When choosing an amplifier and speakers, it’s critically important that you understand three simple rules to avoid damaging your equipment!
Download this Speaker Specifications Guide that will help you understand the most important specs to look for when buying a speaker.
The first rule is to know the power handling capacity of your speakers.
The peak power capacity describes the maximum wattage that a speaker’s voice coil can handle in a very short burst. This is often a much bigger and more impressive number than the continuous power capacity, which describes the power level a speaker can handle over an extended period of time.
Because the peak power capacity is much more impressive, it is often the one that is boasted on the speaker’s box and marketing material. Just be sure to know the difference before making any calculations. All of the calculations in this post will be based on the speaker’s continuous power handling capacity.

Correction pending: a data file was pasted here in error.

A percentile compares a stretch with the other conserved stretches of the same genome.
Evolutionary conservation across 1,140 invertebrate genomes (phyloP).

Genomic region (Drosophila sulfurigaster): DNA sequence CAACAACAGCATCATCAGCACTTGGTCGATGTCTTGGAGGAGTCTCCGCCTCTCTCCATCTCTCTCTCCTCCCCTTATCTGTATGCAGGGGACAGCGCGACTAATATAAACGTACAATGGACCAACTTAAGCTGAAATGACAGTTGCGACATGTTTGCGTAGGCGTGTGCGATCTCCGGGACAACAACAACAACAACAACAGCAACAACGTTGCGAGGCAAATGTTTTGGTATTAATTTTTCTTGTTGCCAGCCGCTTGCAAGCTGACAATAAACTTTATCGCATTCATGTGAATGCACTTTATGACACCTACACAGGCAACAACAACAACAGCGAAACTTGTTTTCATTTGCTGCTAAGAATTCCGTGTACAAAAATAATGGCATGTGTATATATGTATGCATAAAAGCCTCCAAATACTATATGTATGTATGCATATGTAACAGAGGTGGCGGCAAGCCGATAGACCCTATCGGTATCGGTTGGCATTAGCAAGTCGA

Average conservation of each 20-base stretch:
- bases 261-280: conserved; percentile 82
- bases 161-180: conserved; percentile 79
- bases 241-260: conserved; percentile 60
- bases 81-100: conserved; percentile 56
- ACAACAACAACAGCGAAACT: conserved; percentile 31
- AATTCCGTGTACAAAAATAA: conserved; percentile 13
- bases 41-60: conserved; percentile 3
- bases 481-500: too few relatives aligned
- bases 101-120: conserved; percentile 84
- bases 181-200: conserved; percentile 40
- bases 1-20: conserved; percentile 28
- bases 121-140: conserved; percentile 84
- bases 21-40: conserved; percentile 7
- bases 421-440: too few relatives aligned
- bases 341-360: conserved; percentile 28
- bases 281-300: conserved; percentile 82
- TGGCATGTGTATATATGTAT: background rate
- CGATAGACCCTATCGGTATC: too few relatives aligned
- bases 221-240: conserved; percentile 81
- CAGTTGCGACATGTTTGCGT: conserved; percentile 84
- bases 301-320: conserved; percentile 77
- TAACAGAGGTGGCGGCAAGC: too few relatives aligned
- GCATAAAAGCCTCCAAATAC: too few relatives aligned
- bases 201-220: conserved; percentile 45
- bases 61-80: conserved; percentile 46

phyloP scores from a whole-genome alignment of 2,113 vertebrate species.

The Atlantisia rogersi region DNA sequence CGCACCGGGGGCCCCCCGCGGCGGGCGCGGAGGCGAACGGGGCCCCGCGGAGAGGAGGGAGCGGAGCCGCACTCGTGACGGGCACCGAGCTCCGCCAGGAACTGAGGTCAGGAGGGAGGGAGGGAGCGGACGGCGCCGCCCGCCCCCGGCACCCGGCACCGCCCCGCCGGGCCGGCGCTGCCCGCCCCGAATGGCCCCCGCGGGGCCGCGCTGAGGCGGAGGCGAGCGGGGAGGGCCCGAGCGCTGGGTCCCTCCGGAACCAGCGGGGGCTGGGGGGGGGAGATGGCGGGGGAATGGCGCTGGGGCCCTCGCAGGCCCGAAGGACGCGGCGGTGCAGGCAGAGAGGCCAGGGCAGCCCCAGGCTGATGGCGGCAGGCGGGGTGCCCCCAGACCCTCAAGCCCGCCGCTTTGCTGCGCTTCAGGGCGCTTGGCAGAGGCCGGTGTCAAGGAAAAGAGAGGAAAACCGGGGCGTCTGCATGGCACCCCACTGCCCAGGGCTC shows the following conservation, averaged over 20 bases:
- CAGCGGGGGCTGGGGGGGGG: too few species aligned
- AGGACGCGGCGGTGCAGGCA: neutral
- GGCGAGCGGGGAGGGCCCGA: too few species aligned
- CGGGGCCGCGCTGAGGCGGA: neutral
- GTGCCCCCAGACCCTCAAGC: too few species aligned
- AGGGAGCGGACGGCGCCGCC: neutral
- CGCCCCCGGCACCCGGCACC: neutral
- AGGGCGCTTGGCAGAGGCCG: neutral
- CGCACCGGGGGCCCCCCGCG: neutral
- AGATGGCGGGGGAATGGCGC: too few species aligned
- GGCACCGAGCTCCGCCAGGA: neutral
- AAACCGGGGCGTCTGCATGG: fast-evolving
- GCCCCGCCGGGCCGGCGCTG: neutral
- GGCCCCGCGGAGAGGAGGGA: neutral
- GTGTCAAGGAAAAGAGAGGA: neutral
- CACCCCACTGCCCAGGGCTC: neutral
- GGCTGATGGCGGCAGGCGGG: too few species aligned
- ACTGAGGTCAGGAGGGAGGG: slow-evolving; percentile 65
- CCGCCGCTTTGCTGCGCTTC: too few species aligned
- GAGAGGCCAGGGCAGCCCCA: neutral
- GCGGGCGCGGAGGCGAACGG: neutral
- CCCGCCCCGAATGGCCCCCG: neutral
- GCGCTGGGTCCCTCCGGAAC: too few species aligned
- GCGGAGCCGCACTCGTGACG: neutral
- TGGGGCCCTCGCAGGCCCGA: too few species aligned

Keep in mind that the power capacity of a speaker alone doesn’t tell the full story about how loud that speaker will get. A speaker’s maximum SPL output is determined by both its power handling capacity and its sensitivity, which describes how much SPL (or sound pressure level) can be expected at a given power input from the amplifier. This is often shown as the output level with a 1 watt input level, measured from 1 meter away.
If you know how loud a speaker is at 1 watt and you know how many watts it can safely handle, then you can determine how loud the speaker can potentially be. The next video will help you with running that calculation. There’s a link to that video in the description below.
Another thing to consider is the impedance of the speaker or speaker circuit (which is measured in ohms). Amplifier power varies depending on the impedance of the speakers you connect to it.